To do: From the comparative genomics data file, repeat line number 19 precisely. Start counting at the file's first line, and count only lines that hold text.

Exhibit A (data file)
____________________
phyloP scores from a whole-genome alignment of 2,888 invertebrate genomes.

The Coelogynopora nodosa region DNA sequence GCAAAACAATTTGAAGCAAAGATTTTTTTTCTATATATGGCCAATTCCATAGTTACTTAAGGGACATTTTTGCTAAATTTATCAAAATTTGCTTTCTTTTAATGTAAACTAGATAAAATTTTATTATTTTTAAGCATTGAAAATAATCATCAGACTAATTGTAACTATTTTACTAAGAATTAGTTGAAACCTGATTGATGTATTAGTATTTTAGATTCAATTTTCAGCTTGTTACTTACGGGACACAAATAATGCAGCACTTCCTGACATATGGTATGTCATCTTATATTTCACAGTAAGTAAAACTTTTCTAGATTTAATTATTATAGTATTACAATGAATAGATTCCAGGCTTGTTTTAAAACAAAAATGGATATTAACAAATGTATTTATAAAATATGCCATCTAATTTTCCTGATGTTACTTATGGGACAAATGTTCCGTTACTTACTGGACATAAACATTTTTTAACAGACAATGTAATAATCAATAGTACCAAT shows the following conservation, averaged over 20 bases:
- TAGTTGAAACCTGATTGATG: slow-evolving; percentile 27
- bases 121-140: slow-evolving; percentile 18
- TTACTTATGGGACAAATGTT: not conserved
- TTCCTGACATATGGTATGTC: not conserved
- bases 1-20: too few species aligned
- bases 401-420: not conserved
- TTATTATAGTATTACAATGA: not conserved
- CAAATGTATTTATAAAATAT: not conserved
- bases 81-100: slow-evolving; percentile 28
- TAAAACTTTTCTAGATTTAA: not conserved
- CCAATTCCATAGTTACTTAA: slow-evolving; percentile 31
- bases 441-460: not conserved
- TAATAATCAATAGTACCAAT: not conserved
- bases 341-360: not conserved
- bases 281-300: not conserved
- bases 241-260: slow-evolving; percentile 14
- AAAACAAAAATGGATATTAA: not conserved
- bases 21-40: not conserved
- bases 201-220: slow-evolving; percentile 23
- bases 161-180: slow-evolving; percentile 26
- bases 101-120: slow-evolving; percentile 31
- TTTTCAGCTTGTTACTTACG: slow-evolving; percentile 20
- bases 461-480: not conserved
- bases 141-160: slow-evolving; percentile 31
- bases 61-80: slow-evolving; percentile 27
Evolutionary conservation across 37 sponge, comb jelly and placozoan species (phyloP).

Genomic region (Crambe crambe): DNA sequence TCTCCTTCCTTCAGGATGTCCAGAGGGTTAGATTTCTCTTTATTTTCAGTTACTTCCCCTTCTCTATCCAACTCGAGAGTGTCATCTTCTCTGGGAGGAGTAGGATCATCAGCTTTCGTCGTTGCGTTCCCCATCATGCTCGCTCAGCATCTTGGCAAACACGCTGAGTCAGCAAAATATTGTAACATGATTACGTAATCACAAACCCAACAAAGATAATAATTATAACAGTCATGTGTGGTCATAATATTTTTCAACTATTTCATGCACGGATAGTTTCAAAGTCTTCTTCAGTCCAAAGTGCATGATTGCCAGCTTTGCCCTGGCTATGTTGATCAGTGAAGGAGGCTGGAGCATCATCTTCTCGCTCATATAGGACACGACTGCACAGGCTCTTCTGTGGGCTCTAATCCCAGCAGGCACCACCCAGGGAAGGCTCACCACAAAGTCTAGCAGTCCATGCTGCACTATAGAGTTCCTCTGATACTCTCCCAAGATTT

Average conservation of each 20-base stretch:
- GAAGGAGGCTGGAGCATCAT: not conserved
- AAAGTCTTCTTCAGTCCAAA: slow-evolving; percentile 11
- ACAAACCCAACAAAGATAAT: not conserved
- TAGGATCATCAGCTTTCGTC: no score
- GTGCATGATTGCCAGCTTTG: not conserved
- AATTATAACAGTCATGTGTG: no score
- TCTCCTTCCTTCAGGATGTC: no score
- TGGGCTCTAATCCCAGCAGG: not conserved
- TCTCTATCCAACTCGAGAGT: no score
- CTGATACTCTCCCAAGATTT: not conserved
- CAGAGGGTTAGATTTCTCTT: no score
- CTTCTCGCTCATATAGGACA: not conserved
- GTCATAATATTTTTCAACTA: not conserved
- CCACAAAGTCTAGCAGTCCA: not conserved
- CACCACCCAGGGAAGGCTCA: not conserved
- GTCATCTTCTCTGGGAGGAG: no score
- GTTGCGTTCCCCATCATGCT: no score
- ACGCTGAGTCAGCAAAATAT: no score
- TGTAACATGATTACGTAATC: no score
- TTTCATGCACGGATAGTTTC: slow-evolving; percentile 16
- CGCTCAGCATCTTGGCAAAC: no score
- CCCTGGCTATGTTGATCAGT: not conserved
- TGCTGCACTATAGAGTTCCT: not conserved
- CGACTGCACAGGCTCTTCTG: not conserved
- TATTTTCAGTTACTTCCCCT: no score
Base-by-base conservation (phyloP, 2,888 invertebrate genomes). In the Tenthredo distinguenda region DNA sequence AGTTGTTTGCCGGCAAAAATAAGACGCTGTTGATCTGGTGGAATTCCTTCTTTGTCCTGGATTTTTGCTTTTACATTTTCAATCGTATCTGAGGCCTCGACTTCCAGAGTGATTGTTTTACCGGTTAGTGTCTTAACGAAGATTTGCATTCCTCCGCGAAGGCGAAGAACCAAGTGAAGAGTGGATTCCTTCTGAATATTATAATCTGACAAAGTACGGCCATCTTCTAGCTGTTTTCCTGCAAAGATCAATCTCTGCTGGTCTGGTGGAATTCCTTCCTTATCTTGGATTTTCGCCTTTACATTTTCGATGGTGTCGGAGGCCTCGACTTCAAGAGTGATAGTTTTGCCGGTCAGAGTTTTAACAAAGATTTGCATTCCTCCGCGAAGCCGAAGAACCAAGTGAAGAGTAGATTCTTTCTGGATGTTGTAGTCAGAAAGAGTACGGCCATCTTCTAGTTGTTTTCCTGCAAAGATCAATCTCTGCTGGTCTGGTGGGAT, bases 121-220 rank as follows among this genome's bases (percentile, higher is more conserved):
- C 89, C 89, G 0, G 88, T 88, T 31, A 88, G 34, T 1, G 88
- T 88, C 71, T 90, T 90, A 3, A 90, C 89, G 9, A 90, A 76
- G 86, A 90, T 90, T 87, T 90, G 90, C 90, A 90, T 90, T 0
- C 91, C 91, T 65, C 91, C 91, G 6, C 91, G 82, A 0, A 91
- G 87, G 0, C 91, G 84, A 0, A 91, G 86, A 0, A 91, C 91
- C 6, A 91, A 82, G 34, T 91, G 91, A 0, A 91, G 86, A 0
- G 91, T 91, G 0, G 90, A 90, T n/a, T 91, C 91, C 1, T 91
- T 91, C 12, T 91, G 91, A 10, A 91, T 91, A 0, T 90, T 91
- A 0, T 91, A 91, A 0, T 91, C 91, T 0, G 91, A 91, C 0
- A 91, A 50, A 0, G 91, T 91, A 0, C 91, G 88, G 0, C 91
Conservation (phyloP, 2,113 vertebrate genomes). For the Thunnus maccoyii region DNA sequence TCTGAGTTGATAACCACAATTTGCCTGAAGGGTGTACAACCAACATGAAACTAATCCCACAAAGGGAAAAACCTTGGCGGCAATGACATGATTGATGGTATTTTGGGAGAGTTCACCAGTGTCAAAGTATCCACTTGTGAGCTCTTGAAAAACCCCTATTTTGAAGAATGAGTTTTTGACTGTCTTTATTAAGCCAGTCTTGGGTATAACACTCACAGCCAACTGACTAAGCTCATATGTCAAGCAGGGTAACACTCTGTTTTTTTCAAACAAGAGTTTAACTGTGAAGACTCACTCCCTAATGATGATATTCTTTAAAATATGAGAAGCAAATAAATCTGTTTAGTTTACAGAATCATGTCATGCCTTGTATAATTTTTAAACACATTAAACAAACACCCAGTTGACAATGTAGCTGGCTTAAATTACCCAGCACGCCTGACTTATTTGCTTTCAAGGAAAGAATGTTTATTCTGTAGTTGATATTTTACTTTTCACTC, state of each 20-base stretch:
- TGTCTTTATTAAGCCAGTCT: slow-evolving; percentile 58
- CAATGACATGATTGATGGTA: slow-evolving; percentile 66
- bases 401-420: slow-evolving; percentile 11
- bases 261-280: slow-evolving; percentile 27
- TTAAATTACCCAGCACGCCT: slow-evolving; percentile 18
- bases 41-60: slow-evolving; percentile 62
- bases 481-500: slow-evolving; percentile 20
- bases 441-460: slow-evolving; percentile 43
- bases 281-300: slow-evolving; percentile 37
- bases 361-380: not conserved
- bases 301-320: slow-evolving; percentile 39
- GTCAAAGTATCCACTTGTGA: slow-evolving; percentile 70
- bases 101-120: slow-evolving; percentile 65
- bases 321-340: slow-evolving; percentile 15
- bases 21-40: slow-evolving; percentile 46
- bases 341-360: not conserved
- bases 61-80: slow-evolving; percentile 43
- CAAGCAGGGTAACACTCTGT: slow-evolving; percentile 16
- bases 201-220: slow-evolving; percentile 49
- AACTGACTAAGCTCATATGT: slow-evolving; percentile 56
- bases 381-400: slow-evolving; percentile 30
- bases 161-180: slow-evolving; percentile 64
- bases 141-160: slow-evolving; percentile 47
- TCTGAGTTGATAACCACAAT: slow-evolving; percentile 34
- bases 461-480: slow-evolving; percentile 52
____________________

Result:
- AAAACAAAAATGGATATTAA: not conserved